MARS OZONE ABUNDANCES FROM INFRARED HETERODYNE SPECTRA AND THEIR APPLICATION TO THE STUDY OF THE STABILITY OF THE MARTIAN ATMOSPHERE
Fast, Kelly Elizabeth
A'Hearn, Michael F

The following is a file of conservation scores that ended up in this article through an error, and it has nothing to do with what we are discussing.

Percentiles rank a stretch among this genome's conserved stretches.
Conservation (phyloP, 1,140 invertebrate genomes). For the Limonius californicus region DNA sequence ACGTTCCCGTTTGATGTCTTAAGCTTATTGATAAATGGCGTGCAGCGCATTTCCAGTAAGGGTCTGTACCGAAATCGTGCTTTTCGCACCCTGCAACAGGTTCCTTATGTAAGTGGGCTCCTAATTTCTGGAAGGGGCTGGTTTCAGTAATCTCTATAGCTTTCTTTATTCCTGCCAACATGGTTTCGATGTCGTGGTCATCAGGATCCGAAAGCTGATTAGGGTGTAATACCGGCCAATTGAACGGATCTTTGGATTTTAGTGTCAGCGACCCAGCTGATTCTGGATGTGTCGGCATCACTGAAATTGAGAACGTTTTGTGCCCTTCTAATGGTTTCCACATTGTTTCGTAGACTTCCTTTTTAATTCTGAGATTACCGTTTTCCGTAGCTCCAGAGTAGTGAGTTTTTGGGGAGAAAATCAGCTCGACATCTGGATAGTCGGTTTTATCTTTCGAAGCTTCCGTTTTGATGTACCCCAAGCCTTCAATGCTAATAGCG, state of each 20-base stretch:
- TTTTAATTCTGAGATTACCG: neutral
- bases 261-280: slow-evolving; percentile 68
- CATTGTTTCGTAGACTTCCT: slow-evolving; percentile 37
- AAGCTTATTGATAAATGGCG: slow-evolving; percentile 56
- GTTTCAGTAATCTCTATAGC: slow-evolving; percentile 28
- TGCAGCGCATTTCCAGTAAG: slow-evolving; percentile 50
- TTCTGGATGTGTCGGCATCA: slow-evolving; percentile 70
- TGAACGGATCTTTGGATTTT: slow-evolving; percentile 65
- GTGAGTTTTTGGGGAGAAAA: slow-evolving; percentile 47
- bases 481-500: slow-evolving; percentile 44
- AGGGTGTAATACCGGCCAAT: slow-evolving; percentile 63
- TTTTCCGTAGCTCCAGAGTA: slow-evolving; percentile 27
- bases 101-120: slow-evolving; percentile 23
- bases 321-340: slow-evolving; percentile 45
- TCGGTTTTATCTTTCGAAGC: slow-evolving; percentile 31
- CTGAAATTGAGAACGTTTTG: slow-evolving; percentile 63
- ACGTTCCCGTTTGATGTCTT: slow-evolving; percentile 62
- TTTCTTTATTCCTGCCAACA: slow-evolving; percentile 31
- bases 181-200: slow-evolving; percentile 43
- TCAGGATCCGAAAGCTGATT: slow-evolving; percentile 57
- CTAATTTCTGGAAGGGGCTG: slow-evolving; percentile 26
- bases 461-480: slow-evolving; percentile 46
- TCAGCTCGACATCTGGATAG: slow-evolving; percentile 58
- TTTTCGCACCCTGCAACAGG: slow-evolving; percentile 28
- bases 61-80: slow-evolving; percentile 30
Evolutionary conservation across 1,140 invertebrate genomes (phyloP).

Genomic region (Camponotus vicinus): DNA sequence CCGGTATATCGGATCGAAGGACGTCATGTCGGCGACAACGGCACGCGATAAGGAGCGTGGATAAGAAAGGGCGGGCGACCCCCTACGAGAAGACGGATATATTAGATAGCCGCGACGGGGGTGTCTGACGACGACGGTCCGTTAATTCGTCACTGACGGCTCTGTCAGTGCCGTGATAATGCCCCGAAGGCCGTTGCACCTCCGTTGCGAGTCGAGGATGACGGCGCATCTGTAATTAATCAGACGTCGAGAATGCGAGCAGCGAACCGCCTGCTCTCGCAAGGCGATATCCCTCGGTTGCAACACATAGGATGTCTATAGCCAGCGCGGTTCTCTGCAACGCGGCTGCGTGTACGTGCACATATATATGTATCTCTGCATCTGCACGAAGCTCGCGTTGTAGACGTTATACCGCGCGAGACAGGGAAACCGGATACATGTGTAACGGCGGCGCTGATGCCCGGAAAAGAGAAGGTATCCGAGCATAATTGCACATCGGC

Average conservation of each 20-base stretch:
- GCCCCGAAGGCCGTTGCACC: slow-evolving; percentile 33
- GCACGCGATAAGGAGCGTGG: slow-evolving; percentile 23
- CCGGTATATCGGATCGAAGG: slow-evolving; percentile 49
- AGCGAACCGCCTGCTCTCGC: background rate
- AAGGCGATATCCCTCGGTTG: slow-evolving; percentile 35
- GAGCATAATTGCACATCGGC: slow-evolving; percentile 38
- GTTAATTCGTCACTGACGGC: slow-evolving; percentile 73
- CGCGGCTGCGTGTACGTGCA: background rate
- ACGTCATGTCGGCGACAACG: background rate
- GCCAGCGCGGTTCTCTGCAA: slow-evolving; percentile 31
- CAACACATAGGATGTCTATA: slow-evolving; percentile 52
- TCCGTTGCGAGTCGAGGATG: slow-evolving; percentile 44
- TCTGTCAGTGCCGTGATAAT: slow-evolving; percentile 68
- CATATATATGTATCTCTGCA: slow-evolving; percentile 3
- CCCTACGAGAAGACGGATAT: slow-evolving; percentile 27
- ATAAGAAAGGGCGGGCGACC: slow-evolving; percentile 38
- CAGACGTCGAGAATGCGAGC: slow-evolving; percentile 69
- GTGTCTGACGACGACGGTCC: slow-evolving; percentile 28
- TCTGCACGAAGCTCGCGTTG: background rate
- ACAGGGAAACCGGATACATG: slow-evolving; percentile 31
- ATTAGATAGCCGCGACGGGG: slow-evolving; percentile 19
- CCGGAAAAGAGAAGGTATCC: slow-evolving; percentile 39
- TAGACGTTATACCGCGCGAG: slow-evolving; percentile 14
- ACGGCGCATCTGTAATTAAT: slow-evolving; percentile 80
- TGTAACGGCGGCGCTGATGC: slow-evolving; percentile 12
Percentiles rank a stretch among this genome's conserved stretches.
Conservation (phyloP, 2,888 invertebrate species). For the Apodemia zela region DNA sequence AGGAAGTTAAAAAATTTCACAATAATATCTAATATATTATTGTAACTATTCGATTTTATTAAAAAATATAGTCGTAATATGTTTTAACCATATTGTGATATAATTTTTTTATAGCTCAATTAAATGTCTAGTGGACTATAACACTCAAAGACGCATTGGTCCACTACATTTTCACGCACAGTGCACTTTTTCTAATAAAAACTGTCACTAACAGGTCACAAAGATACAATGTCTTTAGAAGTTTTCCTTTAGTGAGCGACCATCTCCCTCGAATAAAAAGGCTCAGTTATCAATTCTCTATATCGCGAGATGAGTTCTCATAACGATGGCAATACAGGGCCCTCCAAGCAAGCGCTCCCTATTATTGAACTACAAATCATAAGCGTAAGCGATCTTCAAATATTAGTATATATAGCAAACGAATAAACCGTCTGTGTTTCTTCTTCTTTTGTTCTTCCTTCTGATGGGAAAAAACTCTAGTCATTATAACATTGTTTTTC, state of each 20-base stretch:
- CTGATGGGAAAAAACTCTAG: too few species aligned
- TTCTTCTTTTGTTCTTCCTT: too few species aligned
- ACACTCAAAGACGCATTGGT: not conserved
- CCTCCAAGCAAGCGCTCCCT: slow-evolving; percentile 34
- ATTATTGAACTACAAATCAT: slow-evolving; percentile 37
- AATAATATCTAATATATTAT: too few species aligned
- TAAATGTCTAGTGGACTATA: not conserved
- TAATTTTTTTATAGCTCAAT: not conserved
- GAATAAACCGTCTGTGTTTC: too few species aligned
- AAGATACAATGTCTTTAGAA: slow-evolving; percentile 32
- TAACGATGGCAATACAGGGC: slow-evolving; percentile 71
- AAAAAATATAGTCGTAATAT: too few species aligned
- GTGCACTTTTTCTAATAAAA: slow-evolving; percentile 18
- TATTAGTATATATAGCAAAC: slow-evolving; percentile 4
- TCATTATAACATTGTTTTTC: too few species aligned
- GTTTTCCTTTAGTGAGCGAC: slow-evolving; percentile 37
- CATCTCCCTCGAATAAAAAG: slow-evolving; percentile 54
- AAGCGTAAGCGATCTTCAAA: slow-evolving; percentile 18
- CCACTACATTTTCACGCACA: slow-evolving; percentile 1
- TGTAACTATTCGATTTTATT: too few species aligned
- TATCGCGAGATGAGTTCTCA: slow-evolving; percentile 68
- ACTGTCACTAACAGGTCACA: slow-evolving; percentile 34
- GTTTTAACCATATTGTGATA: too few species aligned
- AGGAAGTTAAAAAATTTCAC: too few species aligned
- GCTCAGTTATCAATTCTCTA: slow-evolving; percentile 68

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The stability of the carbon dioxide atmosphere of Mars is thought to be maintained through catalytic chemistry involving "odd hydrogen" products of water vapor photolysis. Ozone is destroyed by odd hydrogen and therefore its abundance is an excellent tracer of those species that play a vital role in reforming carbon dioxide. Photochemical models of the atmosphere of Mars rely on observables such as ozone to test their predictions. Infrared heterodyne spectroscopy with a spectral resolution >=106 is the only technique that can directly measure ozone in the Martian atmosphere from the surface of the Earth. Observations were made using the Goddard Infrared Heterodyne Spectrometer and Heterodyne Instrument for Planetary Wind and Composition at the NASA Infrared Telescope Facility. Ozone abundances from seven data sets taken between 1988 and 2003 are presented, along with observation and analysis techniques. Measured spatial, seasonal, and orbital variability of total ozone column abundance is compared to that predicted by the first three-dimensional gas phase photochemical model of Mars. Overall agreement in the behavior of ozone across aphelion and perihelion periods supports the theory that odd hydrogen chemistry is responsible for maintaining the stability of the carbon dioxide atmosphere. Underestimation of modeled low latitude ozone around aphelion may indicate the suppression of odd hydrogen abundance through heterogeneous processes involving water ice clouds. The weak but not strict anticorrelation of the observed total column densities of ozone and water supports the role that the altitude distribution of water vapor is thought to play in regulating ozone abundance. Ozone abundances from this work are compared with those retrieved using ultraviolet techniques, showing generally good agreement. Techniques for extracting ozone altitude distribution are investigated by incorporating O2(1D) dayglow observations which indirectly probe ozone above ~20 km altitude. The abundance and altitude distribution of ozone in the Earth's atmosphere retrieved from calibration spectra are compared to nearby contemporaneous measurements using Dobson, lidar, and ozonesonde techniques. Excellent agreement with altitude distribution measured by lidar and ozonesonde is achieved when total ozone column densities from Dobson spectrophotometry are used as a constraint in the radiative transfer analysis of the spectra.